I recently shared some best practices on importing your data into a new CRM, but no matter how clean and organized your data is, it won’t matter if your brokers and staff don’t know how to use it.
We’ve all been there. It can be difficult to learn and adopt a new technology. To alleviate the growing pains, it often helps to provide a thorough training.
Below you’ll find out how we handled the new CRM training at SVN-RICORE Investment Management, Inc.
About our 7-week training schedule
As the system administrator, I managed the training for about 10-12 brokers and other staff who will use the new CRM on a regular basis. Full disclosure: we’re still in process, but it’s been going very well so far. I’ve used a similar training structure before and found that it is the best way to get your team prepared.
We set up a seven-week training schedule, one hour each week, and each week we cover a new topic.
CRMs differ, but the basic elements are the same. This setup works for us, and can be adapted to other technologies as well.
- Introduction: This covers the basics—how to access the tool, navigate each section, edit listings, search, manage activities, etc. Make sure to keep it simple.
- Data import: In this session we review a simple contact import, sometimes walking through a few individually and having everyone import their own in real time. I teach them how to group clients and contacts, personalize their tabs, and set up a few shortcuts. We also download the mobile app.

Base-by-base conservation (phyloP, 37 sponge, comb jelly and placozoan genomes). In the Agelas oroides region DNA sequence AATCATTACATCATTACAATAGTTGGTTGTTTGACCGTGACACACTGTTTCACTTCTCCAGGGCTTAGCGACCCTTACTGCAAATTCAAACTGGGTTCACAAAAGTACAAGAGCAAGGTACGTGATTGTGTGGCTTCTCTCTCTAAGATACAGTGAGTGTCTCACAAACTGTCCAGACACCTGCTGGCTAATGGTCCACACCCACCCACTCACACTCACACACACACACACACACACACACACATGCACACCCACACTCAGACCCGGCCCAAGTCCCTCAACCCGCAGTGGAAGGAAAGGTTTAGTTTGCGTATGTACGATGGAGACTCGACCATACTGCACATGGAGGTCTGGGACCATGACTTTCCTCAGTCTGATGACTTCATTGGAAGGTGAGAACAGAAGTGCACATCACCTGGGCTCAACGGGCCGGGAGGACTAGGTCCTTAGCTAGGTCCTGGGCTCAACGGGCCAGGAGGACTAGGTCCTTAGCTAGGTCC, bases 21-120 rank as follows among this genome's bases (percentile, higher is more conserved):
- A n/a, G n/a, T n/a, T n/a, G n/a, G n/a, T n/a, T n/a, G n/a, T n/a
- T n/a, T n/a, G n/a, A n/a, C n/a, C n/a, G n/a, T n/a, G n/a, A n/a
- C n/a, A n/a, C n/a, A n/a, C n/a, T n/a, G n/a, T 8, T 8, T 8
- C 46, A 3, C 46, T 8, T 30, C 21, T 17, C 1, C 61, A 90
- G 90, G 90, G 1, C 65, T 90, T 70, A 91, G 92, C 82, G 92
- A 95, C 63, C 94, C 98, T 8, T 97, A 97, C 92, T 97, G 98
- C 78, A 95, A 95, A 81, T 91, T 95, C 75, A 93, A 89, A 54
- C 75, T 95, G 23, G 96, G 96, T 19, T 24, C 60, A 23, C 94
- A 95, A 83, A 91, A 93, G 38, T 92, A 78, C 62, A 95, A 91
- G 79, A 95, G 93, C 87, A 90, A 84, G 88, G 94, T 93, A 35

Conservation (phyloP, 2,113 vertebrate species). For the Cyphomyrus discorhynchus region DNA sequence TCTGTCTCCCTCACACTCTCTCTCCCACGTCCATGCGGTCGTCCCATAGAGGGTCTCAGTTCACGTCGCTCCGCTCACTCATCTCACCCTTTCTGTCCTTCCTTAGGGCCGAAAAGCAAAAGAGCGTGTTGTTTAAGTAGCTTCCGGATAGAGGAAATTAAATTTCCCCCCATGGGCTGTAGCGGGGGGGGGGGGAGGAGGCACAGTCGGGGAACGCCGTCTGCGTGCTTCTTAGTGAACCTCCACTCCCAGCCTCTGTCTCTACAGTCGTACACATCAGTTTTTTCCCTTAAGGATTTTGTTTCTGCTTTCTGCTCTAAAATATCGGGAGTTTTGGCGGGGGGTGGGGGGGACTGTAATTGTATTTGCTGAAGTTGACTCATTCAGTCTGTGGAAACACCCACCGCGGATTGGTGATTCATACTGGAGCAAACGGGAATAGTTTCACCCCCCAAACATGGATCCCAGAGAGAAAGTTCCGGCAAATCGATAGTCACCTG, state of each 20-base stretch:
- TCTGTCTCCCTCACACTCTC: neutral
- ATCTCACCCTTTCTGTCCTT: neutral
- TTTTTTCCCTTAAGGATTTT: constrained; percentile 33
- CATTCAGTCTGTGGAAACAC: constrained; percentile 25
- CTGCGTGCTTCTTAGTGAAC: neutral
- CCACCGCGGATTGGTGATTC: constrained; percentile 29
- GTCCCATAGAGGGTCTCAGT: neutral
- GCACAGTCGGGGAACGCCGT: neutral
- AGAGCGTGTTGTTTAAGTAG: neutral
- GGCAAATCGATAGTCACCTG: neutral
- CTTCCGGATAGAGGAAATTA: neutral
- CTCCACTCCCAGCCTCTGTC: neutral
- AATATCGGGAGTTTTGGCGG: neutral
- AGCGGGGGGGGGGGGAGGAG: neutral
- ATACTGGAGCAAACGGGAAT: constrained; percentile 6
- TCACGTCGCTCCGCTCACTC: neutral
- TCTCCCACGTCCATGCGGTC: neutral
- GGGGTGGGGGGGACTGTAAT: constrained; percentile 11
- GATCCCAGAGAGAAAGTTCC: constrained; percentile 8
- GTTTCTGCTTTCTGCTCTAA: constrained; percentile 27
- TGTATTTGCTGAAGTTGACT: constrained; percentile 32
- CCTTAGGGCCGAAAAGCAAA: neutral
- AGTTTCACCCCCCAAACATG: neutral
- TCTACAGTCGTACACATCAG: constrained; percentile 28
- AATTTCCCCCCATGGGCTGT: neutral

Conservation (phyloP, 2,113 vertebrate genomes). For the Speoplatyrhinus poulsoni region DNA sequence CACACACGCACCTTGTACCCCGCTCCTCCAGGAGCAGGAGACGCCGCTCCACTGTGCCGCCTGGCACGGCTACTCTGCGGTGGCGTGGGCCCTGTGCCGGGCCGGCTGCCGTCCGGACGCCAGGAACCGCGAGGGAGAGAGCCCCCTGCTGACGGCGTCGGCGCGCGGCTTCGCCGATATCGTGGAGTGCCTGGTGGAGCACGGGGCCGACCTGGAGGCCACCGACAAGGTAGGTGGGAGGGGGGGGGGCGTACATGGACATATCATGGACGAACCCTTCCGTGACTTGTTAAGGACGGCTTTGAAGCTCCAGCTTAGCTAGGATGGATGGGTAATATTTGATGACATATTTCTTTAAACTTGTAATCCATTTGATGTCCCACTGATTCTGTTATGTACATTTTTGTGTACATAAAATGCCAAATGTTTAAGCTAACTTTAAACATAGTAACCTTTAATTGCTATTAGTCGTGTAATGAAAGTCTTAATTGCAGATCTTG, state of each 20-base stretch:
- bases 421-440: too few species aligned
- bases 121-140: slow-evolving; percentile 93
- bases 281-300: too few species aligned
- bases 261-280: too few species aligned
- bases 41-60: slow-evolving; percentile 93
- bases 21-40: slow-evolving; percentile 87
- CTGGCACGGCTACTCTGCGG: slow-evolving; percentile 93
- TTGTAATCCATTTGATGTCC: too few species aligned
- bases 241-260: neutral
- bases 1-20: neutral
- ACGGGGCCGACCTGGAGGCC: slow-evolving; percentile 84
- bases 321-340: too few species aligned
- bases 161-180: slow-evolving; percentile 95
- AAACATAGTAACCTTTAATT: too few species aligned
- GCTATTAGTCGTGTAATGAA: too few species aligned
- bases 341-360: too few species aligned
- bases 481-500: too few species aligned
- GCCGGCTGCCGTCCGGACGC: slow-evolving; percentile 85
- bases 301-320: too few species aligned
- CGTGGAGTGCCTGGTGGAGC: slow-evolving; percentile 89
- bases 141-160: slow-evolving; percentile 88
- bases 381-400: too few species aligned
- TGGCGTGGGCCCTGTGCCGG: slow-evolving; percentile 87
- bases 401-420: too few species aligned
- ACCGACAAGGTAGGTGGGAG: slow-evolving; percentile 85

- Detailed views: Here is when we start to dig a little deeper and get into detailed contact views, as well as different reports and dashboards.
- Reports and analytics: This session covers pipeline and commission reports in the tool, as well as an overview of the analytics that can be run.
- Advanced: Once we cover the basics, we delve into some of the more advanced parts of the CRM system. This covers more sophisticated views, searches, and reports you can run.
- Advanced, part II: A continuation of session five. We also try to walk through a few specific tasks together in class.
- Recap and questions: The last session is a high-level review and a chance for Q&A. We also go over the master pipeline view, which provides a forecast for the brokerage on the first of the month (a handy feature in our CRM).
This structure works well for us, but there are a few important things to do to make sure each session is effective.
Don't dumb it down. Some brokers are more tech savvy than others, and you should be thorough as you explain the tool and each step needed to complete a task. If the less-inclined brokers need to catch up, then you can focus attention on them separately, but you should avoid boring the advanced users.
System admins should be available at least 30 minutes before and after each session. I schedule the conference room accordingly and make sure to be there with my computer before and after each session to answer questions. Otherwise, fielding individual questions throughout the week can become overwhelming.
Our office is also considering setting up extra training every other week for more advanced users, but the seven-week program is a good place to start. It's long enough to cover everything, but not too burdensome. The upfront time investment pays off in the long run.